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Al-Jawf Province (Arabic: منطقة الجوف Minṭaqah al-Jawf pronounced [alˈdʒoːf]), also spelled Al-Jouf, is one of the provinces of Saudi Arabia, located in the north of the country, containing its only international border with Jordan to the west. It is deemed one of the oldest habitation places in Arab Peninsula so that habitation places were found back to the Stone Age periods and Acheulean civilization. Habitation has continued there throughout the Copper Age and a kingdom has formed known as the kingdom of Qidar (the kingdom of Dumat al-Jandal and also the kingdom of Adumato) which was in rebellion and conflict with the Assyrian state for the independence, in this period which the name of the Arabs appeared in historical texts. Later a Christian kingdom arose under the rule of the Bani Kalb tribe and it has continued until the arrival of Islam and its annexation to Islamic lands. Then the Tayy tribe and its branches controlled the region and its surroundings. With the beginning of the modern era and the emergence of the third Saudi state, Al-Jouf was a site of conflict between the Al-Rashid family and the Al-Shaalan family, but the region was eventually subject to the rule of King Abdulaziz bin Abdul Rahman Al Saud as part of his plan to unify the regions.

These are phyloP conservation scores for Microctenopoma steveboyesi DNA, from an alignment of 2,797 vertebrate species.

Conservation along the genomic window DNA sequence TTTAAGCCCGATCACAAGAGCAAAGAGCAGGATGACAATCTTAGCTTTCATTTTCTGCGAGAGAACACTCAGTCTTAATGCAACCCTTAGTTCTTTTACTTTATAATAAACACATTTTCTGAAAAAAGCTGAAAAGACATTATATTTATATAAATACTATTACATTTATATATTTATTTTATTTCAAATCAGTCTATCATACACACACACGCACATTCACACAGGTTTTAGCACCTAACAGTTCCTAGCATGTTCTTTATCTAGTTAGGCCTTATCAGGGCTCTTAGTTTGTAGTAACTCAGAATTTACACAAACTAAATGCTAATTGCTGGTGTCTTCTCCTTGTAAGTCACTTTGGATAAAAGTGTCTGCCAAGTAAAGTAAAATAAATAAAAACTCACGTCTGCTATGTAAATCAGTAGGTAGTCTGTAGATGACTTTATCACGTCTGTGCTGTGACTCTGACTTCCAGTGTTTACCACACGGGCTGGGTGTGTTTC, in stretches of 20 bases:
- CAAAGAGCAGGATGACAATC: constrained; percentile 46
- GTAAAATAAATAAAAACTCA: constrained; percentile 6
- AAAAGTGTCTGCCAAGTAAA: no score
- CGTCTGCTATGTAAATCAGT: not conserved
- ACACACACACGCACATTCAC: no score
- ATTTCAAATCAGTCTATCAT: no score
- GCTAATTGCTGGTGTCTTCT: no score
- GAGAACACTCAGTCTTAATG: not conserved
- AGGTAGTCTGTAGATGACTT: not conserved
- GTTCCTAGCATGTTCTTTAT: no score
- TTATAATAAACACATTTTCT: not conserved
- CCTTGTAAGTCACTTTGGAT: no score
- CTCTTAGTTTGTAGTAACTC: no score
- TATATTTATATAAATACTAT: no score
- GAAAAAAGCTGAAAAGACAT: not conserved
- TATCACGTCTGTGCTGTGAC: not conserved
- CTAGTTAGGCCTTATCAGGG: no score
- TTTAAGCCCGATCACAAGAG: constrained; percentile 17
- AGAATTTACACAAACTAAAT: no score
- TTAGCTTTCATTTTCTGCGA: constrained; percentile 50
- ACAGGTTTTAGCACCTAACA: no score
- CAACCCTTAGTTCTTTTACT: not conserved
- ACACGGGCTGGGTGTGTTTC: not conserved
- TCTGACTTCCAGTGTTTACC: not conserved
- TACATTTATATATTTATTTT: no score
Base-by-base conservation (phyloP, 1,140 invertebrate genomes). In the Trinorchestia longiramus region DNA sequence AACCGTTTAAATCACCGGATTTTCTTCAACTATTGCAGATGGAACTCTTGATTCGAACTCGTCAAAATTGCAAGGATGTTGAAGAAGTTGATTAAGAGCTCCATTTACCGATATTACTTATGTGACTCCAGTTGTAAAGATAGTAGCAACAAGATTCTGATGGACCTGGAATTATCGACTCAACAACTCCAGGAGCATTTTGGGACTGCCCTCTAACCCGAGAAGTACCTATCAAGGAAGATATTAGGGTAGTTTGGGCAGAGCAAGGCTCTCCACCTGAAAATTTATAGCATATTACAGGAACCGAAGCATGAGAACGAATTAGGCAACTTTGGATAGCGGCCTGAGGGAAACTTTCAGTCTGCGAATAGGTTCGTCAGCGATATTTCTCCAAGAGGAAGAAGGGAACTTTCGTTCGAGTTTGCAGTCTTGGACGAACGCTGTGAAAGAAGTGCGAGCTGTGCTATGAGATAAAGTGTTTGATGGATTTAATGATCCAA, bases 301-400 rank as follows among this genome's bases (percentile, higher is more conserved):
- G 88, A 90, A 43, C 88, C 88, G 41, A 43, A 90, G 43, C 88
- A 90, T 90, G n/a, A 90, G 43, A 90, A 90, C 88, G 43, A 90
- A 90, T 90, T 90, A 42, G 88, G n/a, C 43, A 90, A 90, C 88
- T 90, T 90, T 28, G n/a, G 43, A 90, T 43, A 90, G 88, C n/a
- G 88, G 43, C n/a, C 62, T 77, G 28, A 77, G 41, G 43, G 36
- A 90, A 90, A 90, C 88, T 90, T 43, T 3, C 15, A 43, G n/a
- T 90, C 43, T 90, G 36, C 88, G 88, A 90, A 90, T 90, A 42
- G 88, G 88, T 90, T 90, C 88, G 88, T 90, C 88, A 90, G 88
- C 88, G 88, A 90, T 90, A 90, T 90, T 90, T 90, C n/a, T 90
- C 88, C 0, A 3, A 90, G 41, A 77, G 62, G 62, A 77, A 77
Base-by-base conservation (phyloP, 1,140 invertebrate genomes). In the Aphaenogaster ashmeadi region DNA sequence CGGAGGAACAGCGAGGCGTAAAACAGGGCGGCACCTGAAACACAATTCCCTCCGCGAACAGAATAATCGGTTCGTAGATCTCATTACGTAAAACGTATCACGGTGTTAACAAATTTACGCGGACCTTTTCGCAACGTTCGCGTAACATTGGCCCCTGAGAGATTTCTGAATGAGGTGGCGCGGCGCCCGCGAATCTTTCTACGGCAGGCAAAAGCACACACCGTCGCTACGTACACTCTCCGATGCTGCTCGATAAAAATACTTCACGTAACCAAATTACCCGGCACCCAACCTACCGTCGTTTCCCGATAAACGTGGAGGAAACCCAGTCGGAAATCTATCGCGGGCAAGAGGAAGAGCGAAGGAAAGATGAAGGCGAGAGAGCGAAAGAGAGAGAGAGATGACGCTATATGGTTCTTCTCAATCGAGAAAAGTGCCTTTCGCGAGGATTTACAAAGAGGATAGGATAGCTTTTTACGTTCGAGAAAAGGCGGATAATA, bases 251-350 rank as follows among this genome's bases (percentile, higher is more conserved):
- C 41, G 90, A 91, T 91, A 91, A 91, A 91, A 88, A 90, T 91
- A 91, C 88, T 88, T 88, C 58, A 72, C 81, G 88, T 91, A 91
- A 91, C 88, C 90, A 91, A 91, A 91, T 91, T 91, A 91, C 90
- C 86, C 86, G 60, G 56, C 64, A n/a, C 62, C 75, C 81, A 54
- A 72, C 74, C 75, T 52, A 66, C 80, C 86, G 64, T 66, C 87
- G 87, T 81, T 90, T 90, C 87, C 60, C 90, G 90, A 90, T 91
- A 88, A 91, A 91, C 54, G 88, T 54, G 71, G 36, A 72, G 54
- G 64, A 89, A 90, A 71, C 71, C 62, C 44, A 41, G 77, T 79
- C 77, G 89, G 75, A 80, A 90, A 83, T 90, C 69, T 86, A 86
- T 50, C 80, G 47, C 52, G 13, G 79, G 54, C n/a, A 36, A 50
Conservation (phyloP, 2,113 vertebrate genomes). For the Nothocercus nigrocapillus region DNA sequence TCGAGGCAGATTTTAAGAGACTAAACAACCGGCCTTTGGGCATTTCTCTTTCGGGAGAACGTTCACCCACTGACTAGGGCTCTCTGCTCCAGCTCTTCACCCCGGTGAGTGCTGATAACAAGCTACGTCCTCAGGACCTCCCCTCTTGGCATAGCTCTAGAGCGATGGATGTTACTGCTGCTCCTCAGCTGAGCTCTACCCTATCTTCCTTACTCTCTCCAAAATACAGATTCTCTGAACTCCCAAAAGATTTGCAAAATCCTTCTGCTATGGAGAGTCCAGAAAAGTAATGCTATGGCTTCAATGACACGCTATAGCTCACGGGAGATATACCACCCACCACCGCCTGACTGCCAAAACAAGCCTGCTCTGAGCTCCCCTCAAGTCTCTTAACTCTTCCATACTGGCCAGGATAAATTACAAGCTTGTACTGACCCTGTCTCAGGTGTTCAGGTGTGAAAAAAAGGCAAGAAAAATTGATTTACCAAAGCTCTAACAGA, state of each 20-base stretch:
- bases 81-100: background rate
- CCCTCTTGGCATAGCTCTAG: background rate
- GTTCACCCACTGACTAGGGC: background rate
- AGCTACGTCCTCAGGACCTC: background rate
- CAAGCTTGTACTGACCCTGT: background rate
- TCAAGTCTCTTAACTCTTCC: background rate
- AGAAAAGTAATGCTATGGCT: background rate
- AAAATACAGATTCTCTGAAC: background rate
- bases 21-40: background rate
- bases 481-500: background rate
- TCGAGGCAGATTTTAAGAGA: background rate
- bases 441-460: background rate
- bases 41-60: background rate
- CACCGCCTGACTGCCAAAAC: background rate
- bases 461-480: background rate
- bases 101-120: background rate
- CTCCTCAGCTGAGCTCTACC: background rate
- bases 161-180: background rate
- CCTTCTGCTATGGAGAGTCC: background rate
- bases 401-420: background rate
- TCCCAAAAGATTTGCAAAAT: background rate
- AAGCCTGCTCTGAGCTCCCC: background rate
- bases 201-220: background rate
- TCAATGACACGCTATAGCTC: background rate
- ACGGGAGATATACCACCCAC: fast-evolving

The Al-Jouf region is considered one of the most fertile regions in the Kingdom of Saudi Arabia. As well as the Basitah Center – one of the Al-Jouf centers affiliated to Tabarjal town "the food basket of the Kingdom" due to the variety of its crops. Because of its geographical location in the region, its being a moderate climate in the summer, its soil fertility and abundant groundwater, that helped it to get this title.  The region is famous for cultivating olive trees , where actually Al-Jouf produces approximately 67% of the local olive oil production in the Kingdom.  Al-Jouf is also popular for planting palm trees, because it produces approximately 150,000 tons of dates every year , In addition to its production of fruits, vegetables, wheat and barley.
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